27

Normally, commercial providers of commodity-type services (e.g., telecommunications services) organize their business models and services around the concept of shared resources and devices for a broad and diverse customer base. Therefore, unless organizations obtain fully dedicated services from commercial service providers (including dedicated devices and management systems), there will likely be a need for greater reliance on compensating security controls to provide the necessary protections for the information system that relies on those external services. The organization's risk assessment and risk mitigation activities should reflect this situation.

28

Confidence that the necessary security controls have been effectively implemented in organizational information systems provides a foundation for trust between organizations that depend upon the information processed, stored, or transmitted by those information systems.

29

In this context, a developer/implementer is an individual or group of individuals responsible for the development or implementation of security controls for an information system. This may include, for example, hardware and software vendors providing the controls, contractors implementing the controls, or organizational personnel such as information system owners, information system security officers, system and network administrators, or other individuals with security responsibility for the information system.

30

Currently, NIST plans to review and revise the security control catalog and security control baselines in Special Publication 800-53 on a biennial basis. The proposed modifications to security controls and security control baselines will be carefully weighed with each revision cycle, considering the desire for stability on one hand, and the need to respond to changing threats and vulnerabilities, new attack methods, new technologies, and the important objective of raising the foundational level of security over time.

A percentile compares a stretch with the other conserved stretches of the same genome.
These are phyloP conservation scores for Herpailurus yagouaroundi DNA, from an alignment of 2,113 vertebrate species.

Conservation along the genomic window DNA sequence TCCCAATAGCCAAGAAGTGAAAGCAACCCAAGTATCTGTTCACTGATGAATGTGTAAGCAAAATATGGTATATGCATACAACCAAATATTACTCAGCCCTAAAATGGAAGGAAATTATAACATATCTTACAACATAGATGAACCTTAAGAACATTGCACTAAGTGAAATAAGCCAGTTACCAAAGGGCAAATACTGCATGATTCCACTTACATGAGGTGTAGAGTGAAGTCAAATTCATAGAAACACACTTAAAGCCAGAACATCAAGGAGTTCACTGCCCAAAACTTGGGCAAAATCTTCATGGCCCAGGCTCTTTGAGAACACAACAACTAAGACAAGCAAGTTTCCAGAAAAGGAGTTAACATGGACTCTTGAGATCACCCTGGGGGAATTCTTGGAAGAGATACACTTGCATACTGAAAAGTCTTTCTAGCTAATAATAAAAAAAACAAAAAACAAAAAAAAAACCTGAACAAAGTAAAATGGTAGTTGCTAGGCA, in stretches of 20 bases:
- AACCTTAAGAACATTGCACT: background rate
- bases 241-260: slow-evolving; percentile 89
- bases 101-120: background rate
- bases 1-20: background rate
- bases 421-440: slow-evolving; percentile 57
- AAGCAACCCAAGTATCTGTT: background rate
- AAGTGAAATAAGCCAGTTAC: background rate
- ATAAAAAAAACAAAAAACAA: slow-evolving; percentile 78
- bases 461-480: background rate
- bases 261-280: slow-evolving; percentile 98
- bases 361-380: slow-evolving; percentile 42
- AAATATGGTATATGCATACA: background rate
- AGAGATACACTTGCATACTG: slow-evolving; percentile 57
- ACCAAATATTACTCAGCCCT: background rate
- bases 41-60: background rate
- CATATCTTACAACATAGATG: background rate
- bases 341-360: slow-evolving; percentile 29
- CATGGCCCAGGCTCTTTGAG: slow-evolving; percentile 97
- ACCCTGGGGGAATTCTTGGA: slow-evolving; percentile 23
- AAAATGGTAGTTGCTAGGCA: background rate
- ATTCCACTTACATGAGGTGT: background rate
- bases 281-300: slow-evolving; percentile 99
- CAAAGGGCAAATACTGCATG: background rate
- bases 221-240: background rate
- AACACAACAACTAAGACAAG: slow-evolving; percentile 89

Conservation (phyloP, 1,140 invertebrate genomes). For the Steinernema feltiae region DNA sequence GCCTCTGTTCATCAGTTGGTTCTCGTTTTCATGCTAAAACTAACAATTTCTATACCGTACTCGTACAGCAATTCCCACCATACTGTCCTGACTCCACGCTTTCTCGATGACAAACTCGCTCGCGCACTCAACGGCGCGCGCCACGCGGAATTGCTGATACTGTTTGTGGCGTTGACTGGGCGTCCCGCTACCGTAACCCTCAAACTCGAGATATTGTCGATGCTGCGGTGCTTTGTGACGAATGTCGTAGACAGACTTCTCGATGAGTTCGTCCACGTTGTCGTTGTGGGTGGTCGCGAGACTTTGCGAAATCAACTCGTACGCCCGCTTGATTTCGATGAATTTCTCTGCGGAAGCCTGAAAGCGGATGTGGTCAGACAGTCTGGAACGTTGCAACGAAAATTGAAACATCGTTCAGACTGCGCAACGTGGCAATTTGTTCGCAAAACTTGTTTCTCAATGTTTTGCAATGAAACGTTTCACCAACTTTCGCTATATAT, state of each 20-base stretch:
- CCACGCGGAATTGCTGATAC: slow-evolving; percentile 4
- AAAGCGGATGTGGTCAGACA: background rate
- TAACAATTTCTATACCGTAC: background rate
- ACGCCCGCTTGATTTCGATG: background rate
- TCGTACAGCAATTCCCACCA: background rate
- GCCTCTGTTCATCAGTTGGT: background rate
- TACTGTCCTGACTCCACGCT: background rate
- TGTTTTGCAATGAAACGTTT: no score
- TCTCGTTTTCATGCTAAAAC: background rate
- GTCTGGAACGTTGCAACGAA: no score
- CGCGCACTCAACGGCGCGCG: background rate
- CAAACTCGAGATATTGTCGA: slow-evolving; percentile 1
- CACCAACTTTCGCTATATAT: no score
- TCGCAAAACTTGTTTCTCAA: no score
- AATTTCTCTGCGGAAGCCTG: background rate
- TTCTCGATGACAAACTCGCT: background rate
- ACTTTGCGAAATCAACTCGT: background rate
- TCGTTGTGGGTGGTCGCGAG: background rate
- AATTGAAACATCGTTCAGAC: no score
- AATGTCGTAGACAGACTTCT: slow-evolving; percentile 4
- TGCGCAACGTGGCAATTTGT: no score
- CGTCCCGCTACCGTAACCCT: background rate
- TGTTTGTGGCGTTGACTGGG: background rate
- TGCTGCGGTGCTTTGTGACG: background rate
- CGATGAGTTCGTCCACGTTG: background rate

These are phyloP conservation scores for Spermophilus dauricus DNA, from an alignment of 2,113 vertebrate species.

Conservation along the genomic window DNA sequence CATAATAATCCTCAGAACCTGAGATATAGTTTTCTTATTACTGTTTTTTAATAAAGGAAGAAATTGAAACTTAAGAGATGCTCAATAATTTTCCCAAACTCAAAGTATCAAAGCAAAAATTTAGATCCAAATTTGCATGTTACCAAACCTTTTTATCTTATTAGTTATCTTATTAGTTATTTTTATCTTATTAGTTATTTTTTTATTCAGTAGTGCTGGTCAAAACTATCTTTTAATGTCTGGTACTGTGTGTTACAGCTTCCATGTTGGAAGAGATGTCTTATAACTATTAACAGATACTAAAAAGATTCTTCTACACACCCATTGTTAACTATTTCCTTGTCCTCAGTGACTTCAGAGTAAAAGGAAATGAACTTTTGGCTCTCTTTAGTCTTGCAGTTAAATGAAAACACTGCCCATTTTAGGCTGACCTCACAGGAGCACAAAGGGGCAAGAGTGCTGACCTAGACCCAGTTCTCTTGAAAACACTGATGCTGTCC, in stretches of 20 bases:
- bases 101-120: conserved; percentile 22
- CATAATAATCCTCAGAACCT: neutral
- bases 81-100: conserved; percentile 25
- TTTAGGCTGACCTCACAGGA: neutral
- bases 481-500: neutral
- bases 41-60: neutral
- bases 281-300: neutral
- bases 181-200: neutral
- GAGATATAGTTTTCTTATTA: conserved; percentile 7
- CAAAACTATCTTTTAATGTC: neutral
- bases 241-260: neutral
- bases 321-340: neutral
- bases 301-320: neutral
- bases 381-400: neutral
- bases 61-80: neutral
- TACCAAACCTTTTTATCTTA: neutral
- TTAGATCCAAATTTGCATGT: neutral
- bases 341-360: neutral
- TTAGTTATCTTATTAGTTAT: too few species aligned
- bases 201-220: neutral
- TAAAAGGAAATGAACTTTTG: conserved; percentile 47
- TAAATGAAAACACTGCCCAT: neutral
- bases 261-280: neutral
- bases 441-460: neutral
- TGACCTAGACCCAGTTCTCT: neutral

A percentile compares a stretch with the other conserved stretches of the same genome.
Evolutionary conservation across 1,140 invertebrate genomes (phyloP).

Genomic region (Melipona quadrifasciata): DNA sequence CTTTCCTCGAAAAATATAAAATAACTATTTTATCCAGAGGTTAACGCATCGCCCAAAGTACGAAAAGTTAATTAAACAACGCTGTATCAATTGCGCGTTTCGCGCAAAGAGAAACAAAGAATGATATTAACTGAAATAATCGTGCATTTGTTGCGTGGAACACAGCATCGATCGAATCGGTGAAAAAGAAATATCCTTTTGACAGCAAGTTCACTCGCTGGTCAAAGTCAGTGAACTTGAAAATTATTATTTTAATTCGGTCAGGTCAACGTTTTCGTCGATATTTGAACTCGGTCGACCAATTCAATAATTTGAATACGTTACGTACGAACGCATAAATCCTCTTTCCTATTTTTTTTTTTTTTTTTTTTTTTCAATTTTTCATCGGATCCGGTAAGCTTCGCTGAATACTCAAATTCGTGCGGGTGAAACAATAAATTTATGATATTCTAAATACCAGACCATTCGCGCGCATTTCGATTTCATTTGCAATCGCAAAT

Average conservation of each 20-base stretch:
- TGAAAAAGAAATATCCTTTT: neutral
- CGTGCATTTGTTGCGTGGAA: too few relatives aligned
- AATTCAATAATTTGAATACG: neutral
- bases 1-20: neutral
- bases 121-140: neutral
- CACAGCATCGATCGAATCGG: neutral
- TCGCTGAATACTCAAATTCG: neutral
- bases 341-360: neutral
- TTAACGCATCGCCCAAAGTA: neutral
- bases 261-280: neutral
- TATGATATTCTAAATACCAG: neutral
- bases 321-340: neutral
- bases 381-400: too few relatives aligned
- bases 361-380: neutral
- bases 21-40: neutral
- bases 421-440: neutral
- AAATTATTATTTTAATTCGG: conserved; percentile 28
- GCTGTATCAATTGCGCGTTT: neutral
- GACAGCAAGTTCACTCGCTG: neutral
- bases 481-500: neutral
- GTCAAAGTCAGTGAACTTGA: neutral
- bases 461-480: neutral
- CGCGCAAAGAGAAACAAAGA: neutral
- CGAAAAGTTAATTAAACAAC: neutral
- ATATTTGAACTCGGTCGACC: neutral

31

Tailoring guidance provides organizations with specific considerations on the applicability and implementation of individual security controls in the control baselines (see Section 3.3).

32

NIST Special Publication 800-30, Risk Management Guide for Information Technology Systems, provides guidance on the assessment and mitigation of risk.

33

NIST Special Publication 800-18, Guide for Developing Security Plans for Federal Information Systems, provides guidance on documenting information system security controls.

34

NIST Special Publication 800-53A, Guide for Assessing the Security Controls in Federal Information Systems (Second Public Draft), April 2006, provides guidance for determining the effectiveness of security controls.

35

NIST Special Publication 800-37, Guide for the Security Certification and Accreditation of Federal Information Systems, provides guidance on the security authorization of information systems.

36

NIST Special Publication 800-60, Guide for Mapping Types of Information and Information Systems to Security Categories, provides guidance on the assignment of security categories to information systems.

37

The high water mark concept is employed because there are significant dependencies among the security objectives of confidentiality, integrity, and availability. In most cases, a compromise in one security objective ultimately affects the other security objectives as well. Accordingly, the security controls in the control catalog are not categorized by security objective-rather, they are grouped into baselines to provide a general protection capability for classes of information systems based on impact level. The application of scoping guidance may allow selective security control baseline tailoring (see Section 3.3).

38